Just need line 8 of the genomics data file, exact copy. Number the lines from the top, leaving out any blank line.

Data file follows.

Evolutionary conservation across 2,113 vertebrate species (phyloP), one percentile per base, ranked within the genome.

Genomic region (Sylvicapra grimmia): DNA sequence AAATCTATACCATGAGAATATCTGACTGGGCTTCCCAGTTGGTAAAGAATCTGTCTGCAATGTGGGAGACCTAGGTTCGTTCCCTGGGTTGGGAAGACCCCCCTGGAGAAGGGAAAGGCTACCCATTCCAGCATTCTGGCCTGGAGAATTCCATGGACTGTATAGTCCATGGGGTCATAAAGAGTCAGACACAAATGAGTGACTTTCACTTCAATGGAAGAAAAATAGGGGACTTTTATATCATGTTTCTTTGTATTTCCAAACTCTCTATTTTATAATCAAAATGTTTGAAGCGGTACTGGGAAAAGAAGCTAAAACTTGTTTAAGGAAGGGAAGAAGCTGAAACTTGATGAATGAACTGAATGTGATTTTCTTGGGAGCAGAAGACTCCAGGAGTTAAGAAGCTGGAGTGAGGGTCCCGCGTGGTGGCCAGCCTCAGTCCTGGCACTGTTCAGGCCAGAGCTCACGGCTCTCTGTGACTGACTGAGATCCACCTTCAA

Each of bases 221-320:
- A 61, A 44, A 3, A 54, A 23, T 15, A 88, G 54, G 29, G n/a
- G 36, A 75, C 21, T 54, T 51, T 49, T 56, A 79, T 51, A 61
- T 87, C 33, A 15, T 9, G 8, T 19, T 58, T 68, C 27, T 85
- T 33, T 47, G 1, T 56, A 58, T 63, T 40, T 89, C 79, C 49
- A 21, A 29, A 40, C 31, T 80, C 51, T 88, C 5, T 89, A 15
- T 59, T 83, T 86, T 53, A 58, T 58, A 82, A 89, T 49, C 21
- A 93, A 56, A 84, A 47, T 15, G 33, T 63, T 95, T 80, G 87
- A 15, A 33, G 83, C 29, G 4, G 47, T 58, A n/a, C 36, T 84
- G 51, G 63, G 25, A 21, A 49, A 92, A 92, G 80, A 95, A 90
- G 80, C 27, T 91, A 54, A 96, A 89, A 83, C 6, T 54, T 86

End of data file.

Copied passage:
- A 21, A 29, A 40, C 31, T 80, C 51, T 88, C 5, T 89, A 15